An Evaluation of Racial Diversity in Craniofacial Surgery Literature

J Craniofac Surg. 2022 Jan-Feb;33(1):76-80. doi: 10.1097/SCS.0000000000007972.


Implicit bias can lead to discrimination of certain populations within healthcare. Representation in medical literature is no exception and it is hypothesized that images with lighter skin tone are more prevalent than darker skin tones in craniofacial literature. Clinical photographs and figure graphics from 5 journals were examined for pre-defined years. Annals of Plastic Surgery, Aesthetic Surgery Journal, Journal of Craniofacial Surgery, Journal of Plastic, Reconstructive and Aesthetic Surgery, and Plastic and Reconstructive Surgery journals were reviewed. All craniofacial-focused articles containing at least one color image depicting human skin were included. 10,477 images and 627 graphics were evaluated using the Fitzpatrick scale as a guide. Most journals trended toward broader inclusion of nonwhite photographs and graphics over time. In 2016, 47% of articles published in Journal of Craniofacial Surgery included nonwhite images compared to Annals of Plastic Surgery (16%), Aesthetic Surgery Journal (40%), Journal of Plastic, Reconstructive and Aesthetic Surgery (25%), and Plastic and Reconstructive Surgery (7%). Comparison of domestic and international publications demonstrated that author's country of origin impacted the percentage of nonwhite clinical photographs for most journals. Comparisons of publications by country demonstrated increased diversity in Asia and the Middle East for clinical photographs but not graphics. The frequency of nonwhite figure graphics was staggeringly low, identified in only 18 articles across all journals and years. Craniofacial literature more commonly reflects white skin tones. The trend over time suggests increasing inclusion of racial diversity in clinical photographs; however, figure graphics remain less racially diverse. Time, country of origin, and publishing journal appear to play a role.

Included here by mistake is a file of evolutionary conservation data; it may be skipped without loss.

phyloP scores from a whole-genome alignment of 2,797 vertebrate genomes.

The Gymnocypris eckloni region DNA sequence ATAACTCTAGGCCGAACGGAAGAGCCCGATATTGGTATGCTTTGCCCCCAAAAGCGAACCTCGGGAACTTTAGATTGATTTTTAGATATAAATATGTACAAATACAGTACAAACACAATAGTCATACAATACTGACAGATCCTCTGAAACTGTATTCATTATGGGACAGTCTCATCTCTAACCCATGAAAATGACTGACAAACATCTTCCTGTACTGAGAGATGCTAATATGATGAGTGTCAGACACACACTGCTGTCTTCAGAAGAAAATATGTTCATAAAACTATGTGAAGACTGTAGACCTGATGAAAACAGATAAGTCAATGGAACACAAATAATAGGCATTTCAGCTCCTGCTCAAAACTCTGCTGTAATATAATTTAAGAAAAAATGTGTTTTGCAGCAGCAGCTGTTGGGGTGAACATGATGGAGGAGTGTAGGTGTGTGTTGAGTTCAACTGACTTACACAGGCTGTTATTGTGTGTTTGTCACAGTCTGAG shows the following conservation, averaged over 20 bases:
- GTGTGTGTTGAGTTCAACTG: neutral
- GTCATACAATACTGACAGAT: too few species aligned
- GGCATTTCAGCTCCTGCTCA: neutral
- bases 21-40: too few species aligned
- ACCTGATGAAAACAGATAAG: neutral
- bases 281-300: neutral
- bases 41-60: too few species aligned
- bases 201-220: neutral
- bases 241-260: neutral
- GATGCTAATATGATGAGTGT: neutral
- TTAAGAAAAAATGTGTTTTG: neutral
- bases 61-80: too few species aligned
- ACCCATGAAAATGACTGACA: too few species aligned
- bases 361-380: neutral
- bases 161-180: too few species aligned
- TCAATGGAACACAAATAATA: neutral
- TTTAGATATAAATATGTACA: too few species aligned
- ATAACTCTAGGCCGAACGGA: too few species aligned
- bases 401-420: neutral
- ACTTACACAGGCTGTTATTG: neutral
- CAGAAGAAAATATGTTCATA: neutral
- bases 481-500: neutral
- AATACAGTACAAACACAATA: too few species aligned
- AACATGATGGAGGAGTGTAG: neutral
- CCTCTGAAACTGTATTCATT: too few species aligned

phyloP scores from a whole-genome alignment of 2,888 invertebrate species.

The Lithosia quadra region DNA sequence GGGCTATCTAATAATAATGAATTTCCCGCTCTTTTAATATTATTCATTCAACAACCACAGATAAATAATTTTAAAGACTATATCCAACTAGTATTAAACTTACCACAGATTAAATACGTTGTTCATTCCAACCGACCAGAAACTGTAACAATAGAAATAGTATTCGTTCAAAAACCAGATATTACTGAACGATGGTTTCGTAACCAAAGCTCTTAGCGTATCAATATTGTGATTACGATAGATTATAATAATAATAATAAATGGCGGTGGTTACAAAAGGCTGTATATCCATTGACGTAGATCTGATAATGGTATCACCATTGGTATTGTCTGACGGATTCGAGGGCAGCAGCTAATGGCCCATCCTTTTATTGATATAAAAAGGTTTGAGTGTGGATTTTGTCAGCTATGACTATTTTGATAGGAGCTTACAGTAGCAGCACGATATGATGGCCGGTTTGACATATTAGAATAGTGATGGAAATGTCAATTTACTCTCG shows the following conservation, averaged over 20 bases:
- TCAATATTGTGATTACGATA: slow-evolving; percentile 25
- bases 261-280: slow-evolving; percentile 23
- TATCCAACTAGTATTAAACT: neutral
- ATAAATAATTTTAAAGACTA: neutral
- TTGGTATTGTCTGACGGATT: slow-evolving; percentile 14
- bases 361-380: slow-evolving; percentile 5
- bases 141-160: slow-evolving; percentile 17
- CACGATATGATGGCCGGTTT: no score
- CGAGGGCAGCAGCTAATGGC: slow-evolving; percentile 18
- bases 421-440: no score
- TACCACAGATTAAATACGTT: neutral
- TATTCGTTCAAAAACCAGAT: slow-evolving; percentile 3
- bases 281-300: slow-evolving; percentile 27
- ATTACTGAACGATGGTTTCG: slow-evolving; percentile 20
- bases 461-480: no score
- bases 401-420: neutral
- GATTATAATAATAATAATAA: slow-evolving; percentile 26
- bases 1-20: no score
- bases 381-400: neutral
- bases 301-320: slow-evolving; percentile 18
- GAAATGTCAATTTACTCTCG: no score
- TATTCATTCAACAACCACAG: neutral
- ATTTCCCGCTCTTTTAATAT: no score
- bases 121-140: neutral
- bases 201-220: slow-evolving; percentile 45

MeSH terms

  • Bias, Implicit
  • Humans
  • Plastic Surgery Procedures*
  • Publications
  • Racial Groups
  • Surgery, Plastic*